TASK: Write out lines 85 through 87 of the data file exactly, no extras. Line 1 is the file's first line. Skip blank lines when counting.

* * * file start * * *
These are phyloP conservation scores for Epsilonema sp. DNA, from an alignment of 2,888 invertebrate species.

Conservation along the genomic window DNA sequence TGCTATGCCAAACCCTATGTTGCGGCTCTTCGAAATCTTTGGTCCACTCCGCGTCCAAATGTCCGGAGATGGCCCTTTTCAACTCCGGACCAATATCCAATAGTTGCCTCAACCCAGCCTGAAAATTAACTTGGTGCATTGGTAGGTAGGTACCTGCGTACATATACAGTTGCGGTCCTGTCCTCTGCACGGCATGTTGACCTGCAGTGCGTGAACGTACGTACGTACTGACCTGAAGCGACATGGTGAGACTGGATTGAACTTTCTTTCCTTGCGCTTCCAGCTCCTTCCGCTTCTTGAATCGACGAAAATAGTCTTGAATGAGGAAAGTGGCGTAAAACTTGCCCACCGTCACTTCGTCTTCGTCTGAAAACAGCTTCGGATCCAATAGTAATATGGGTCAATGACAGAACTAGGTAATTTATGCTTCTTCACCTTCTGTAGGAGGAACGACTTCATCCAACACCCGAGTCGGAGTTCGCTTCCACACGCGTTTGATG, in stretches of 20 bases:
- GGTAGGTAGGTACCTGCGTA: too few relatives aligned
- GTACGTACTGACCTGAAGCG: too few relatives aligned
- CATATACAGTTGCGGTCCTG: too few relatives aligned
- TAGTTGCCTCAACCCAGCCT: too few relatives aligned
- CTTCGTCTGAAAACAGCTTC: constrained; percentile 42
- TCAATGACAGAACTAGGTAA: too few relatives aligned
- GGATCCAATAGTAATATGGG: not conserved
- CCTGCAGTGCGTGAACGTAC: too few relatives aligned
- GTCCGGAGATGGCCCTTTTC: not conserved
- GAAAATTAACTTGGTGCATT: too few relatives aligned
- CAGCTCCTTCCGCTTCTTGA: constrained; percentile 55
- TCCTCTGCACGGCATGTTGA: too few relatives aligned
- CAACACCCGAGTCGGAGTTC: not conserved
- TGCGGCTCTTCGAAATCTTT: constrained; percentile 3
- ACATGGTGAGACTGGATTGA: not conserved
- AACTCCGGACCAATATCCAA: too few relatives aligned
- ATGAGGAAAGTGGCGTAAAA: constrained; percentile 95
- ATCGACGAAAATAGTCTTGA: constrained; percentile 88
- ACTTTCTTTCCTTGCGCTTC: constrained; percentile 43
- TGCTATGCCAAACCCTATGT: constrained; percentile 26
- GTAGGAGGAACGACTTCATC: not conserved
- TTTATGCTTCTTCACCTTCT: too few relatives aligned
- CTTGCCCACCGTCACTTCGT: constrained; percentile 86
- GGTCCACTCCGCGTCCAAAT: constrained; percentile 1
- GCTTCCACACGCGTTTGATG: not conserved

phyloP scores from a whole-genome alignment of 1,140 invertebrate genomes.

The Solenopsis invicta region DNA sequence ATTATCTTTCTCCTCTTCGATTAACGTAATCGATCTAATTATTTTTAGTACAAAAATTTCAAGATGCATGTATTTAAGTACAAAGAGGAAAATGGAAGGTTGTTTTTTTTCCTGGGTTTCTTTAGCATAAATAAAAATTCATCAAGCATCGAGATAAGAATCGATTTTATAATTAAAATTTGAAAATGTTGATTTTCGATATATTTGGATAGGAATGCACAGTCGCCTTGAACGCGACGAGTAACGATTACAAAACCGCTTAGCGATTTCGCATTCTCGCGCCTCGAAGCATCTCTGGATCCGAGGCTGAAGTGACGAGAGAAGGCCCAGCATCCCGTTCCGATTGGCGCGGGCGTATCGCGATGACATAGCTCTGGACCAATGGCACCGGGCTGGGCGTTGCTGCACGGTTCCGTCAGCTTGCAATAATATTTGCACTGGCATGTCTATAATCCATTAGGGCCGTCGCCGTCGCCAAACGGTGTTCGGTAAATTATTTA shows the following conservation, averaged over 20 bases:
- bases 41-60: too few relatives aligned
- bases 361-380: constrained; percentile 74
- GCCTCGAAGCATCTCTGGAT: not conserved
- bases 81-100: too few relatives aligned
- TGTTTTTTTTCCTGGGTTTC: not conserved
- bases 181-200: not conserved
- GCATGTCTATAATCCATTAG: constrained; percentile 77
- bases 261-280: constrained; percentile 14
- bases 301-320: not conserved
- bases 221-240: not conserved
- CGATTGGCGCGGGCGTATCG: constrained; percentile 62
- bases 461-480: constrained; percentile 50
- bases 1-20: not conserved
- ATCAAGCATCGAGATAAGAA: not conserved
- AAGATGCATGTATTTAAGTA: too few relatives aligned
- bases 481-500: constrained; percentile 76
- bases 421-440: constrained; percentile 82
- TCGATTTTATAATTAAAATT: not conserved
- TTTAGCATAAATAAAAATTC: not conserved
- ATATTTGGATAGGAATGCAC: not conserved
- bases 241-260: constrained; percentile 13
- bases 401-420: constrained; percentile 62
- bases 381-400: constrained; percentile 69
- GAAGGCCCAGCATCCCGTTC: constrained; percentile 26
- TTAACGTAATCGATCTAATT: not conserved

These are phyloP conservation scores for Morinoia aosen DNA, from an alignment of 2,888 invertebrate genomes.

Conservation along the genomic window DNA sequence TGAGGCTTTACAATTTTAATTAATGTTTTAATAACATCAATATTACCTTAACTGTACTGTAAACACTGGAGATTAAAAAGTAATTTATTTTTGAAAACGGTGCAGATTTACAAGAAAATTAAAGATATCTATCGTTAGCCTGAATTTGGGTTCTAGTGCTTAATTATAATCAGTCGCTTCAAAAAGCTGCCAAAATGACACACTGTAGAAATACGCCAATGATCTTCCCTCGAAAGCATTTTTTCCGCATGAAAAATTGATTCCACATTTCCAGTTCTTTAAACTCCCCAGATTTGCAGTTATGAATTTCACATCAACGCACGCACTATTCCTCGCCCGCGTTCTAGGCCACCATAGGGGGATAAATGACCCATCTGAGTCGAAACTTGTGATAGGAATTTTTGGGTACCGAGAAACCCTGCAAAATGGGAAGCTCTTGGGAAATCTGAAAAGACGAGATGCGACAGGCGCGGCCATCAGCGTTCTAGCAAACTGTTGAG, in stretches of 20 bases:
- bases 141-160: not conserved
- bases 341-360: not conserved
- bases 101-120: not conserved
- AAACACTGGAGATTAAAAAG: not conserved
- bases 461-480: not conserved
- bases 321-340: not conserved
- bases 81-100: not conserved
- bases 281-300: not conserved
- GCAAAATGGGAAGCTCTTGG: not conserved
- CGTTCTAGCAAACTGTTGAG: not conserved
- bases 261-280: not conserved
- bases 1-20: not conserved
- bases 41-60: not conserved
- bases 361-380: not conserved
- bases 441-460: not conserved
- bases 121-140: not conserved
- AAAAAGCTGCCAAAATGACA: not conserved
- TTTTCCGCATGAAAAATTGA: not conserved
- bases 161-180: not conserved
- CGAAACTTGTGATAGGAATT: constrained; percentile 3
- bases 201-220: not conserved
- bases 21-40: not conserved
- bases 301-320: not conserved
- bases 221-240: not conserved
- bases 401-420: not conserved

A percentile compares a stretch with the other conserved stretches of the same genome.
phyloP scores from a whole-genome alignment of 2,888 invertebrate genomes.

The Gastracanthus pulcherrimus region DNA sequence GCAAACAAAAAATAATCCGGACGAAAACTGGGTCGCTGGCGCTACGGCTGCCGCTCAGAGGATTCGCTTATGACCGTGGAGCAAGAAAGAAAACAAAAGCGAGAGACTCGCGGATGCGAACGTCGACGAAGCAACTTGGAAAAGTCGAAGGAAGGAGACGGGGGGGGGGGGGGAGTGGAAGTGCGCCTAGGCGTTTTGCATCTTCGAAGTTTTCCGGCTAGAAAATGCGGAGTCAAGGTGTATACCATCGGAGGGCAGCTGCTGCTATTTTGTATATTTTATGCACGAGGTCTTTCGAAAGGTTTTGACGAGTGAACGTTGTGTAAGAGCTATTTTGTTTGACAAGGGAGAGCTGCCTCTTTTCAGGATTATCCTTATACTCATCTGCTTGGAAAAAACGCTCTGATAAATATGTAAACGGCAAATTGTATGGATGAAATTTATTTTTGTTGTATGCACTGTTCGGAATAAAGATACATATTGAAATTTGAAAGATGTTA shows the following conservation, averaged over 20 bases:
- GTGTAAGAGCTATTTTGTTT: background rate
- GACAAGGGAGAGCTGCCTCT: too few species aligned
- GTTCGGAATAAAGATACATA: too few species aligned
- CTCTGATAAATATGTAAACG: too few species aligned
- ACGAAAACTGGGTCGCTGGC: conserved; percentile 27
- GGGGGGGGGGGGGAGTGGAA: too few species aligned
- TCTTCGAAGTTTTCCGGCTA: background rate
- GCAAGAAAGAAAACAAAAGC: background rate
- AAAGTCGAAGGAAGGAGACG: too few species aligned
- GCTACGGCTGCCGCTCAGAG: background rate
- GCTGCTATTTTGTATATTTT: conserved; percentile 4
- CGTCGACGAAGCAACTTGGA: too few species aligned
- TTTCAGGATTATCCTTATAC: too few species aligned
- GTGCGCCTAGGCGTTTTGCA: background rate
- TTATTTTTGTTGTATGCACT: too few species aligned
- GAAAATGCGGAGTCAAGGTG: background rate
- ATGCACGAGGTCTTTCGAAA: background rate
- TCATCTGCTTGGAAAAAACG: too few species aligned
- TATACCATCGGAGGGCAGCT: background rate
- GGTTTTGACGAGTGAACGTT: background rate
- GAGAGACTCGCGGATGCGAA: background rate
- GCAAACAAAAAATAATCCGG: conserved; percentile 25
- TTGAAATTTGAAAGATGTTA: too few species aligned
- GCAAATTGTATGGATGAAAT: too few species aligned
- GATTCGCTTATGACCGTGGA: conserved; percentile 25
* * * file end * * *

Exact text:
- GTGTAAGAGCTATTTTGTTT: background rate
- GACAAGGGAGAGCTGCCTCT: too few species aligned
- GTTCGGAATAAAGATACATA: too few species aligned